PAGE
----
We knew the club had to be run online, rather than in person. Thankfully, Craig and I both have extensive experience of effectively teaching online. At Strathclyde University, I am the programme director of the BSc Hons Digital and Technology Solutions Degree Apprenticeship, with the majority of this degree being delivered online, I have a lot of experience with designing and utilising effective online teaching methods. Craig runs a digital skills company that has created many online courses on digital skills education for young people. These include cyber security workshops for Skills Development Scotland and Data Science workshops for the University of Edinburgh. Craig’s online interactive lessons have now been played by over 150,000 learners across Scotland and around the world.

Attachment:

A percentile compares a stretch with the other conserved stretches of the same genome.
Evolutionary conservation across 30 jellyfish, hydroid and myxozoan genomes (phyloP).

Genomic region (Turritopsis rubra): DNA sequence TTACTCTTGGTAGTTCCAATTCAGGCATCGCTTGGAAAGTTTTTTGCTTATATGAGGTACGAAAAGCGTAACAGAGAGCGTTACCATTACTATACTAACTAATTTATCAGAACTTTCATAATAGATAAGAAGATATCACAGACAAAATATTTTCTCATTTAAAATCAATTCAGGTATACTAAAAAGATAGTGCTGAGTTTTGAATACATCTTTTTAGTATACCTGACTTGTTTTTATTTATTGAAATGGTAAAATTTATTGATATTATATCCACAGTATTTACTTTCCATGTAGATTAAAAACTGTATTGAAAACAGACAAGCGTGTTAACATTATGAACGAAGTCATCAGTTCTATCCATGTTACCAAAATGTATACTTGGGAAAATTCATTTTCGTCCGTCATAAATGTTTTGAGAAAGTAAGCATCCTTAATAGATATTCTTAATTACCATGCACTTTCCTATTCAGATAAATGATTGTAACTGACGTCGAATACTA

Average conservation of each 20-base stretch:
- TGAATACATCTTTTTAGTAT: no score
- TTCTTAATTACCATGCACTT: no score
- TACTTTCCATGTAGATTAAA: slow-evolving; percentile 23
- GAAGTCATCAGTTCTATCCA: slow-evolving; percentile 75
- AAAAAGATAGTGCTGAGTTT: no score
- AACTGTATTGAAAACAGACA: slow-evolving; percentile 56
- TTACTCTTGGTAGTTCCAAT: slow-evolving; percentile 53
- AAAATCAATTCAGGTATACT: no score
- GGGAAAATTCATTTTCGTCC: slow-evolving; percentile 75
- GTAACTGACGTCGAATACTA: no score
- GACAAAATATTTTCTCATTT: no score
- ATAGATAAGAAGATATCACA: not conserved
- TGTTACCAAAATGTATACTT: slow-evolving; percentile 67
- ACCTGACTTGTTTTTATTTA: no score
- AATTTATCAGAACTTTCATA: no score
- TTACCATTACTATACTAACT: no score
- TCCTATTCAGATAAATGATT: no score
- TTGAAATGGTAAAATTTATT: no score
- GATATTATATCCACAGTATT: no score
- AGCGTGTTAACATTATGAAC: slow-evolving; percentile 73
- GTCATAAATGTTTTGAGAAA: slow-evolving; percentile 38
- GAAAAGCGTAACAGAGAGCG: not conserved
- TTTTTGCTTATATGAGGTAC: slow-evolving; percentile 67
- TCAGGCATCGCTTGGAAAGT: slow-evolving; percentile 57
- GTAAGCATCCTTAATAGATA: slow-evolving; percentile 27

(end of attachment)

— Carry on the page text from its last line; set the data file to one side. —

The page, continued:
Making it easy to get involved

First, it had to be decided what platform to deliver the lessons on. Instead of requiring the young people to install and learn a potentially new piece of software, it was decided to use YouTube, as most young people are used to using this platform. The approach taken was to break down each game into different sections, similarly to how they were presented in the book. Each section was then presented by typing the code and explaining it. This was then followed by a Q and A, before moving on to the next section.

Flipping the classroom